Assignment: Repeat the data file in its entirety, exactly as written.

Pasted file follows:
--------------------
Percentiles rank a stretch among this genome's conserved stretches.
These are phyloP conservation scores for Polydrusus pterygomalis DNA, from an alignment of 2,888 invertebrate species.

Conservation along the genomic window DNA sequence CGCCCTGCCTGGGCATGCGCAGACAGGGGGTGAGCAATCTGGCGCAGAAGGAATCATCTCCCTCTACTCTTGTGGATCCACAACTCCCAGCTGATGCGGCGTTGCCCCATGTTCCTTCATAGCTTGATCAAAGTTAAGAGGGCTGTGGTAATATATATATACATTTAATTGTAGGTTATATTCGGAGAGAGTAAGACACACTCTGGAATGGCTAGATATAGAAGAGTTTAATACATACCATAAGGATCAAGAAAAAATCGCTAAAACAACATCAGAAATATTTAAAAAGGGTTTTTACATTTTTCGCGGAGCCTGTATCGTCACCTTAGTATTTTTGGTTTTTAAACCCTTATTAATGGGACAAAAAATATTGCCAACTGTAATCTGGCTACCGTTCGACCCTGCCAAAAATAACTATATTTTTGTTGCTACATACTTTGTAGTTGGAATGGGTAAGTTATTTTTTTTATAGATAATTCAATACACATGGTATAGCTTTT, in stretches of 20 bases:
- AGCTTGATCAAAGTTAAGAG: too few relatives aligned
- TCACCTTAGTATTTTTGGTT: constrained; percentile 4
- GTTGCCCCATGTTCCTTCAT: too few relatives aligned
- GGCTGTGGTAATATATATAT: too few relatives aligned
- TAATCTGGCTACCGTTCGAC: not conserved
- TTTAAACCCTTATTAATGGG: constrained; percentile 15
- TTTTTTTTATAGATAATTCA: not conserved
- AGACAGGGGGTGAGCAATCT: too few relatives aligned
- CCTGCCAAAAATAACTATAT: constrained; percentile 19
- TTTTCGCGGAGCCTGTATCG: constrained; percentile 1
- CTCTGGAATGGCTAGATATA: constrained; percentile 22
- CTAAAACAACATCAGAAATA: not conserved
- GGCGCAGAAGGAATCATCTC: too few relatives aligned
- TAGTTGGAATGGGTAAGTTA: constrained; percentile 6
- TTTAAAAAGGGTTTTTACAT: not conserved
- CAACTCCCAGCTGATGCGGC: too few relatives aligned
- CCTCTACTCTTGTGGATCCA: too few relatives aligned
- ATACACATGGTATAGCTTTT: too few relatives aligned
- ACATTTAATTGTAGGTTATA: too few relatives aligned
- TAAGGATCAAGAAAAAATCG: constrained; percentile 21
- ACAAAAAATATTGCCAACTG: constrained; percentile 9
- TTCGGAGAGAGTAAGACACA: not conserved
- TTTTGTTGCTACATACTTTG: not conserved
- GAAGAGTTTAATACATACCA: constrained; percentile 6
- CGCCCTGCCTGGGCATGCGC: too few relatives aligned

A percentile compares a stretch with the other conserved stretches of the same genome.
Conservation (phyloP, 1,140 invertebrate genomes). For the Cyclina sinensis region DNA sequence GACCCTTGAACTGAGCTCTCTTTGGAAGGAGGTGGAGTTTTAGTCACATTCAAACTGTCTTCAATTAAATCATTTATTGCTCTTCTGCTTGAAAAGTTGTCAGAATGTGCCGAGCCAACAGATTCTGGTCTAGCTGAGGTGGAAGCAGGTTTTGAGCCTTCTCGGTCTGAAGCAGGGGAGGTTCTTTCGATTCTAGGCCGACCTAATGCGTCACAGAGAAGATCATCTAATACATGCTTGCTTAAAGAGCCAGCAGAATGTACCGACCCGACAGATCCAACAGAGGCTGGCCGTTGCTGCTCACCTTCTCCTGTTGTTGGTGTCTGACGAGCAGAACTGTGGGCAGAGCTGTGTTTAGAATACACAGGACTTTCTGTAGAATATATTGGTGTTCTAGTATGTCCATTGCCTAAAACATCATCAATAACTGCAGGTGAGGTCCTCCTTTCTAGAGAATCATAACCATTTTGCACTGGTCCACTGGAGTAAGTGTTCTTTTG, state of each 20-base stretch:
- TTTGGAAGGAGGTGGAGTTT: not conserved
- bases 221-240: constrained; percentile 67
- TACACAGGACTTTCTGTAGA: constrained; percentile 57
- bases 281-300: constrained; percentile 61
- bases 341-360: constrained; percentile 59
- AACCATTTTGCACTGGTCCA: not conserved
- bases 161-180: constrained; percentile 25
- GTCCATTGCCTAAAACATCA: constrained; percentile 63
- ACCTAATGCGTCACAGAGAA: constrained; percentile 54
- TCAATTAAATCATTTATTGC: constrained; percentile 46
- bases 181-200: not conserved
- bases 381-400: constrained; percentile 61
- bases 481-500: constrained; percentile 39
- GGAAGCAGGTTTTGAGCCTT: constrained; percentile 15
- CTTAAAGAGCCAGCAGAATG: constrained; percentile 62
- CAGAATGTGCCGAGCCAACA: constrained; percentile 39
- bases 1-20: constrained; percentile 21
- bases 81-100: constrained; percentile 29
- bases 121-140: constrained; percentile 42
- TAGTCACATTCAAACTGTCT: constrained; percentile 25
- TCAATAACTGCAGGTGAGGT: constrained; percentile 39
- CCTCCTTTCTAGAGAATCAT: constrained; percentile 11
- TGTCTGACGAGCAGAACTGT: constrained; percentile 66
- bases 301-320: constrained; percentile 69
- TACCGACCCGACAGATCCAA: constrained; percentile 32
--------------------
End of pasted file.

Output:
Percentiles rank a stretch among this genome's conserved stretches.
These are phyloP conservation scores for Polydrusus pterygomalis DNA, from an alignment of 2,888 invertebrate species.

Conservation along the genomic window DNA sequence CGCCCTGCCTGGGCATGCGCAGACAGGGGGTGAGCAATCTGGCGCAGAAGGAATCATCTCCCTCTACTCTTGTGGATCCACAACTCCCAGCTGATGCGGCGTTGCCCCATGTTCCTTCATAGCTTGATCAAAGTTAAGAGGGCTGTGGTAATATATATATACATTTAATTGTAGGTTATATTCGGAGAGAGTAAGACACACTCTGGAATGGCTAGATATAGAAGAGTTTAATACATACCATAAGGATCAAGAAAAAATCGCTAAAACAACATCAGAAATATTTAAAAAGGGTTTTTACATTTTTCGCGGAGCCTGTATCGTCACCTTAGTATTTTTGGTTTTTAAACCCTTATTAATGGGACAAAAAATATTGCCAACTGTAATCTGGCTACCGTTCGACCCTGCCAAAAATAACTATATTTTTGTTGCTACATACTTTGTAGTTGGAATGGGTAAGTTATTTTTTTTATAGATAATTCAATACACATGGTATAGCTTTT, in stretches of 20 bases:
- AGCTTGATCAAAGTTAAGAG: too few relatives aligned
- TCACCTTAGTATTTTTGGTT: constrained; percentile 4
- GTTGCCCCATGTTCCTTCAT: too few relatives aligned
- GGCTGTGGTAATATATATAT: too few relatives aligned
- TAATCTGGCTACCGTTCGAC: not conserved
- TTTAAACCCTTATTAATGGG: constrained; percentile 15
- TTTTTTTTATAGATAATTCA: not conserved
- AGACAGGGGGTGAGCAATCT: too few relatives aligned
- CCTGCCAAAAATAACTATAT: constrained; percentile 19
- TTTTCGCGGAGCCTGTATCG: constrained; percentile 1
- CTCTGGAATGGCTAGATATA: constrained; percentile 22
- CTAAAACAACATCAGAAATA: not conserved
- GGCGCAGAAGGAATCATCTC: too few relatives aligned
- TAGTTGGAATGGGTAAGTTA: constrained; percentile 6
- TTTAAAAAGGGTTTTTACAT: not conserved
- CAACTCCCAGCTGATGCGGC: too few relatives aligned
- CCTCTACTCTTGTGGATCCA: too few relatives aligned
- ATACACATGGTATAGCTTTT: too few relatives aligned
- ACATTTAATTGTAGGTTATA: too few relatives aligned
- TAAGGATCAAGAAAAAATCG: constrained; percentile 21
- ACAAAAAATATTGCCAACTG: constrained; percentile 9
- TTCGGAGAGAGTAAGACACA: not conserved
- TTTTGTTGCTACATACTTTG: not conserved
- GAAGAGTTTAATACATACCA: constrained; percentile 6
- CGCCCTGCCTGGGCATGCGC: too few relatives aligned

A percentile compares a stretch with the other conserved stretches of the same genome.
Conservation (phyloP, 1,140 invertebrate genomes). For the Cyclina sinensis region DNA sequence GACCCTTGAACTGAGCTCTCTTTGGAAGGAGGTGGAGTTTTAGTCACATTCAAACTGTCTTCAATTAAATCATTTATTGCTCTTCTGCTTGAAAAGTTGTCAGAATGTGCCGAGCCAACAGATTCTGGTCTAGCTGAGGTGGAAGCAGGTTTTGAGCCTTCTCGGTCTGAAGCAGGGGAGGTTCTTTCGATTCTAGGCCGACCTAATGCGTCACAGAGAAGATCATCTAATACATGCTTGCTTAAAGAGCCAGCAGAATGTACCGACCCGACAGATCCAACAGAGGCTGGCCGTTGCTGCTCACCTTCTCCTGTTGTTGGTGTCTGACGAGCAGAACTGTGGGCAGAGCTGTGTTTAGAATACACAGGACTTTCTGTAGAATATATTGGTGTTCTAGTATGTCCATTGCCTAAAACATCATCAATAACTGCAGGTGAGGTCCTCCTTTCTAGAGAATCATAACCATTTTGCACTGGTCCACTGGAGTAAGTGTTCTTTTG, state of each 20-base stretch:
- TTTGGAAGGAGGTGGAGTTT: not conserved
- bases 221-240: constrained; percentile 67
- TACACAGGACTTTCTGTAGA: constrained; percentile 57
- bases 281-300: constrained; percentile 61
- bases 341-360: constrained; percentile 59
- AACCATTTTGCACTGGTCCA: not conserved
- bases 161-180: constrained; percentile 25
- GTCCATTGCCTAAAACATCA: constrained; percentile 63
- ACCTAATGCGTCACAGAGAA: constrained; percentile 54
- TCAATTAAATCATTTATTGC: constrained; percentile 46
- bases 181-200: not conserved
- bases 381-400: constrained; percentile 61
- bases 481-500: constrained; percentile 39
- GGAAGCAGGTTTTGAGCCTT: constrained; percentile 15
- CTTAAAGAGCCAGCAGAATG: constrained; percentile 62
- CAGAATGTGCCGAGCCAACA: constrained; percentile 39
- bases 1-20: constrained; percentile 21
- bases 81-100: constrained; percentile 29
- bases 121-140: constrained; percentile 42
- TAGTCACATTCAAACTGTCT: constrained; percentile 25
- TCAATAACTGCAGGTGAGGT: constrained; percentile 39
- CCTCCTTTCTAGAGAATCAT: constrained; percentile 11
- TGTCTGACGAGCAGAACTGT: constrained; percentile 66
- bases 301-320: constrained; percentile 69
- TACCGACCCGACAGATCCAA: constrained; percentile 32